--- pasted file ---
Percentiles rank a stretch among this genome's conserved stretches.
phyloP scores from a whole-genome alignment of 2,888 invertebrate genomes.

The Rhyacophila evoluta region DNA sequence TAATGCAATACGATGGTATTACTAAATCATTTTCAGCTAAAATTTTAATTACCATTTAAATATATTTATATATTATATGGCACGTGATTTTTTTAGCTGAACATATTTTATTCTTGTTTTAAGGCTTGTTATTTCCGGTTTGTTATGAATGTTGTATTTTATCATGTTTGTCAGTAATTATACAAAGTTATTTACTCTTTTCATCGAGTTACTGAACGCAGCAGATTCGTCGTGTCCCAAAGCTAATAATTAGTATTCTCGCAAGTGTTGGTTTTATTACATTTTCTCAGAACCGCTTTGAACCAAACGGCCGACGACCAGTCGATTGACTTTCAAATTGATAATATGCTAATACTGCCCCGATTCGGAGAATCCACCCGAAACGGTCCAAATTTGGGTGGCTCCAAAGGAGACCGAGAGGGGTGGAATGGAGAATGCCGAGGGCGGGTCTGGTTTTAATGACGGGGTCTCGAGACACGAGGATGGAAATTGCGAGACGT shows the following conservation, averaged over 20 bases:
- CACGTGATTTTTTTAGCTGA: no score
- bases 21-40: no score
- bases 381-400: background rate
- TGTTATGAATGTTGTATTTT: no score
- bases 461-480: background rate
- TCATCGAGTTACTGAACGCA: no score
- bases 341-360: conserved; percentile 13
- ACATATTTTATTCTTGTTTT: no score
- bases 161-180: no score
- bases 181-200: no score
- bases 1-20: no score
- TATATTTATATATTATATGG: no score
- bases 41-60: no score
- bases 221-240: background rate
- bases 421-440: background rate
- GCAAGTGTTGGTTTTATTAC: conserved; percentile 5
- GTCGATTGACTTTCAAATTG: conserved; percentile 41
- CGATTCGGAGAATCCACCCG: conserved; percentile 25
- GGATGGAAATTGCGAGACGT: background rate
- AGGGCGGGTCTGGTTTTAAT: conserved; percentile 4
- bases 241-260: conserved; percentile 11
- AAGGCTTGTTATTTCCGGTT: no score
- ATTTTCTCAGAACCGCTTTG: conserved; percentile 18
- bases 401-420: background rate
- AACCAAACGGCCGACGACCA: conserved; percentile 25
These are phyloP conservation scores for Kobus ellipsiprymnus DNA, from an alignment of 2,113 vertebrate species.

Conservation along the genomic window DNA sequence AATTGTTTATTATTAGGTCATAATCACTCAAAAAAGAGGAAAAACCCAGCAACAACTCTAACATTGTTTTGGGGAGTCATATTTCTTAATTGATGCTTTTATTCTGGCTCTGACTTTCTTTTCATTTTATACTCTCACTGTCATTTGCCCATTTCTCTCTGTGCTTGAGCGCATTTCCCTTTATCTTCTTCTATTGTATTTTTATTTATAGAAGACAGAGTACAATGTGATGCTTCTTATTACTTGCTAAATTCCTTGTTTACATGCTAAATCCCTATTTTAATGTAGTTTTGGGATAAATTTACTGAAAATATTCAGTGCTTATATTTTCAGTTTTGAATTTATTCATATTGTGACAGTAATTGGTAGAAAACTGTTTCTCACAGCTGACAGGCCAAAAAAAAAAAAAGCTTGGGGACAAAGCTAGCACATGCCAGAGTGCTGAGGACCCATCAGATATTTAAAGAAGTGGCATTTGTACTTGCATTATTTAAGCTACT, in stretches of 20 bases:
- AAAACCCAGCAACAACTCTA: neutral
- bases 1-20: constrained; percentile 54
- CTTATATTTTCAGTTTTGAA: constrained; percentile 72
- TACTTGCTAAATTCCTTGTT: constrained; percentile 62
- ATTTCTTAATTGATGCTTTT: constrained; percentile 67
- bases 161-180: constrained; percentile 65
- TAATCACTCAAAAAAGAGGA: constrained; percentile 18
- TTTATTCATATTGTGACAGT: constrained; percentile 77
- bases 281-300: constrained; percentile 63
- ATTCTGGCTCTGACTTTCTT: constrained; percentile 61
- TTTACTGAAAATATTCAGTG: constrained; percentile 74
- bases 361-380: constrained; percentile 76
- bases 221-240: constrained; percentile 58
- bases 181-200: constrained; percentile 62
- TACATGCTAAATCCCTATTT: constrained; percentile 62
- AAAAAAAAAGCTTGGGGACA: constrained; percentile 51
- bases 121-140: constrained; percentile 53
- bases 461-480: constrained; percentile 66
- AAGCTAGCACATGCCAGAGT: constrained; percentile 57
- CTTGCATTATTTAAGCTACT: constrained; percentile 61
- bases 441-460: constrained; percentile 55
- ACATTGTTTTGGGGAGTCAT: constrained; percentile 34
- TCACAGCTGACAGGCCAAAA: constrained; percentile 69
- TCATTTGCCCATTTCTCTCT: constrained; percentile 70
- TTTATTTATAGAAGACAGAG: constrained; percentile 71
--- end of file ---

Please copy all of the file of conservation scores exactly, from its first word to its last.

Percentiles rank a stretch among this genome's conserved stretches.
phyloP scores from a whole-genome alignment of 2,888 invertebrate genomes.

The Rhyacophila evoluta region DNA sequence TAATGCAATACGATGGTATTACTAAATCATTTTCAGCTAAAATTTTAATTACCATTTAAATATATTTATATATTATATGGCACGTGATTTTTTTAGCTGAACATATTTTATTCTTGTTTTAAGGCTTGTTATTTCCGGTTTGTTATGAATGTTGTATTTTATCATGTTTGTCAGTAATTATACAAAGTTATTTACTCTTTTCATCGAGTTACTGAACGCAGCAGATTCGTCGTGTCCCAAAGCTAATAATTAGTATTCTCGCAAGTGTTGGTTTTATTACATTTTCTCAGAACCGCTTTGAACCAAACGGCCGACGACCAGTCGATTGACTTTCAAATTGATAATATGCTAATACTGCCCCGATTCGGAGAATCCACCCGAAACGGTCCAAATTTGGGTGGCTCCAAAGGAGACCGAGAGGGGTGGAATGGAGAATGCCGAGGGCGGGTCTGGTTTTAATGACGGGGTCTCGAGACACGAGGATGGAAATTGCGAGACGT shows the following conservation, averaged over 20 bases:
- CACGTGATTTTTTTAGCTGA: no score
- bases 21-40: no score
- bases 381-400: background rate
- TGTTATGAATGTTGTATTTT: no score
- bases 461-480: background rate
- TCATCGAGTTACTGAACGCA: no score
- bases 341-360: conserved; percentile 13
- ACATATTTTATTCTTGTTTT: no score
- bases 161-180: no score
- bases 181-200: no score
- bases 1-20: no score
- TATATTTATATATTATATGG: no score
- bases 41-60: no score
- bases 221-240: background rate
- bases 421-440: background rate
- GCAAGTGTTGGTTTTATTAC: conserved; percentile 5
- GTCGATTGACTTTCAAATTG: conserved; percentile 41
- CGATTCGGAGAATCCACCCG: conserved; percentile 25
- GGATGGAAATTGCGAGACGT: background rate
- AGGGCGGGTCTGGTTTTAAT: conserved; percentile 4
- bases 241-260: conserved; percentile 11
- AAGGCTTGTTATTTCCGGTT: no score
- ATTTTCTCAGAACCGCTTTG: conserved; percentile 18
- bases 401-420: background rate
- AACCAAACGGCCGACGACCA: conserved; percentile 25
These are phyloP conservation scores for Kobus ellipsiprymnus DNA, from an alignment of 2,113 vertebrate species.

Conservation along the genomic window DNA sequence AATTGTTTATTATTAGGTCATAATCACTCAAAAAAGAGGAAAAACCCAGCAACAACTCTAACATTGTTTTGGGGAGTCATATTTCTTAATTGATGCTTTTATTCTGGCTCTGACTTTCTTTTCATTTTATACTCTCACTGTCATTTGCCCATTTCTCTCTGTGCTTGAGCGCATTTCCCTTTATCTTCTTCTATTGTATTTTTATTTATAGAAGACAGAGTACAATGTGATGCTTCTTATTACTTGCTAAATTCCTTGTTTACATGCTAAATCCCTATTTTAATGTAGTTTTGGGATAAATTTACTGAAAATATTCAGTGCTTATATTTTCAGTTTTGAATTTATTCATATTGTGACAGTAATTGGTAGAAAACTGTTTCTCACAGCTGACAGGCCAAAAAAAAAAAAAGCTTGGGGACAAAGCTAGCACATGCCAGAGTGCTGAGGACCCATCAGATATTTAAAGAAGTGGCATTTGTACTTGCATTATTTAAGCTACT, in stretches of 20 bases:
- AAAACCCAGCAACAACTCTA: neutral
- bases 1-20: constrained; percentile 54
- CTTATATTTTCAGTTTTGAA: constrained; percentile 72
- TACTTGCTAAATTCCTTGTT: constrained; percentile 62
- ATTTCTTAATTGATGCTTTT: constrained; percentile 67
- bases 161-180: constrained; percentile 65
- TAATCACTCAAAAAAGAGGA: constrained; percentile 18
- TTTATTCATATTGTGACAGT: constrained; percentile 77
- bases 281-300: constrained; percentile 63
- ATTCTGGCTCTGACTTTCTT: constrained; percentile 61
- TTTACTGAAAATATTCAGTG: constrained; percentile 74
- bases 361-380: constrained; percentile 76
- bases 221-240: constrained; percentile 58
- bases 181-200: constrained; percentile 62
- TACATGCTAAATCCCTATTT: constrained; percentile 62
- AAAAAAAAAGCTTGGGGACA: constrained; percentile 51
- bases 121-140: constrained; percentile 53
- bases 461-480: constrained; percentile 66
- AAGCTAGCACATGCCAGAGT: constrained; percentile 57
- CTTGCATTATTTAAGCTACT: constrained; percentile 61
- bases 441-460: constrained; percentile 55
- ACATTGTTTTGGGGAGTCAT: constrained; percentile 34
- TCACAGCTGACAGGCCAAAA: constrained; percentile 69
- TCATTTGCCCATTTCTCTCT: constrained; percentile 70
- TTTATTTATAGAAGACAGAG: constrained; percentile 71